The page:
There are many ways of talking about the theory of the novel, and mine will consist in posing three questions: Why are novels in prose; Why are they so often stories of adventures; and, Why was there a European, but not a Chinese rise of the novel in the course of the eighteenth century. Disparate as they may sound, the questions have a common source in the guiding idea of the collection The Novel: ‘to make the literary field longer, larger, and deeper’: historically longer, geographically larger, and morphologically deeper than those few classics of nineteenth-century Western European ‘realism’ that have dominated the recent theory of the novel (and my own work).footnote1 What the questions have in common, then, is that they all point to processes that loom large in the history of the novel, but not in its theory. Here, I will reflect on this discrepancy, and suggest a few possible alternatives.
Prose. Nowadays, so ubiquitous in novels that we tend to forget that it wasn’t inevitable: ancient novels were certainly in prose, but the Satyricon for instance has many long passages in verse; the Tale of Genji has even more (and crucially so, as hundreds of tanka poems stylize sadness and longing throughout the story); French medieval romances had a prodigious early peak in verse with Chrétien de Troyes; half of the old Arcadia is eclogues; Chinese classic novels use poetry in a variety of ways . . . Why did prose eventually prevail so thoroughly, then, and what did this mean for the form of the novel?
Let me begin from the opposite side, of verse. Verse, versus: there is a pattern that turns around and comes back: there is a symmetry, and symmetry always suggests permanence, that’s why monuments are symmetrical. But prose is not symmetrical, and this immediately creates a sense of im-permanence and irreversibility: prose, pro-vorsa: forward-looking (or front-facing, as in the Roman Dea Provorsa, goddess of easy childbirth): the text has an orientation, it leans forwards, its meaning ‘depends on what lies ahead (the end of a sentence; the next event in the plot)’, as Michal Ginsburg and Lorri Nandrea have put it.footnote2 ‘The knight was defending himself so bravely that his assailers could not prevail’; ‘Let’s withdraw a little, so that they will not recognize me’; ‘I don’t know that knight, but he is so brave that I would gladly give him my love’. I found these passages in a half page of the prose Lancelot, easily, because consecutive and final constructions—where meaning depends so much on what lies ahead that a sentence literally falls into the following one—these forward-looking arrangements are everywhere in prose, and allow it its typical acceleration of narrative rhythm. And it’s not that verse ignores the consecutive nexus while prose is nothing but that, of course; these are just their ‘lines of least resistance’, to use Jakobson’s metaphor; it is not a matter of essence, but of relative frequency—but style is always a matter of relative frequency, and consecutiveness is a good starting point for a stylistics of prose.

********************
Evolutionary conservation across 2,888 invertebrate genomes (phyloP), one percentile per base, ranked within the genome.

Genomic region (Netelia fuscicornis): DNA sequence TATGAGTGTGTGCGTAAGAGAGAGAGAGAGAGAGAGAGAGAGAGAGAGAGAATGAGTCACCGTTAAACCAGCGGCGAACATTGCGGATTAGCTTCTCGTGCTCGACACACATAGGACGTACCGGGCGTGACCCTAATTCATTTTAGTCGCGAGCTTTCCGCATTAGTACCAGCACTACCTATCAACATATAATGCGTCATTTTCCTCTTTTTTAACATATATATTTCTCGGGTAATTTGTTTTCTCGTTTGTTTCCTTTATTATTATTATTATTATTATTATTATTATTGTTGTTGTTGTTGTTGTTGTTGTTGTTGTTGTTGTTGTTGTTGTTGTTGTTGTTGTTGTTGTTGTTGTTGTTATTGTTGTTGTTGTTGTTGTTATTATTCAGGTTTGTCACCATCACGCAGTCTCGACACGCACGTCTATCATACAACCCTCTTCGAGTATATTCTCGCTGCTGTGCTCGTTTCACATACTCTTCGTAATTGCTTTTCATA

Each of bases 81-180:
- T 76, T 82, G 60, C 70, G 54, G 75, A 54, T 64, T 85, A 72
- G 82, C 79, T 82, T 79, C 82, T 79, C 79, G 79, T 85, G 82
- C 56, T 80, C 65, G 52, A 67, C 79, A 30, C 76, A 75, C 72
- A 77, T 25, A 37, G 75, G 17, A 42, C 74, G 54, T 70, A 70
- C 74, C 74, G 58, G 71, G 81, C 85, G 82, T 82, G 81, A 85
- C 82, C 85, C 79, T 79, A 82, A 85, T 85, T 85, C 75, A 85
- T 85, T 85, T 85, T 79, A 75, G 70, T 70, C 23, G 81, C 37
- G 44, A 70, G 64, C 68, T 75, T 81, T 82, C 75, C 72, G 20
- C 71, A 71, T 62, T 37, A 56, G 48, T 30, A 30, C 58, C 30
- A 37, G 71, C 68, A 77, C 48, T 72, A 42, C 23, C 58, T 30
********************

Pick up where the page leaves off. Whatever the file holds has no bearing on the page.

But there is a second possible starting point, which leads, not towards narrativity, but towards complexity. It’s a point often made by studies of dérimage, the thirteenth-century prosification of courtly romances which was one of the great moments of decision, so to speak, between verse and prose, and where one thing that kept happening, in the transfer from one into the other, was that the number of subordinate clauses—increased.footnote3 Which makes sense, a line of verse can to a certain extent stand alone, and so it encourages independent clauses; prose is continuous, it’s more of a construction, I don’t think it’s an accident that the myth of ‘inspiration’ is so seldom evoked for prose: inspiration is too instantaneous to make sense there, too much like a gift; and prose is not a gift; it’s work: ‘productivity of the spirit’, Lukács called it in the Theory of the Novel, and it’s the right expression: hypotaxis is not only laborious—it requires foresight, memory, adequation of means to ends—but truly productive: the outcome is more than the sum of its parts, because subordination establishes a hierarchy among clauses, meaning becomes articulated, aspects emerge that didn’t exist before . . . That’s how complexity comes into being.
The acceleration of narrativity; the construction of complexity. Both real: and totally at odds with each other. What did prose mean for the novel . . . it allowed it to play on two completely different tables—popular and cultivated—making it a uniquely adaptable and successful form. But, also, an extremely polarized form. The theory of the novel should have greater morphological depth, I said earlier, but depth is an understatement: what we have here are stylistic extremes that in the course of two thousand years not only drift further and further away from each other, but turn against each other: the style of complexity, with its hypothetical, concessive, and conditional clauses, making forward-looking narrative seem hopelessly simple-minded and plebeian; and popular forms, for their part, mutilating complexity wherever they find it—word, sentence, paragraph, dialogue, everywhere.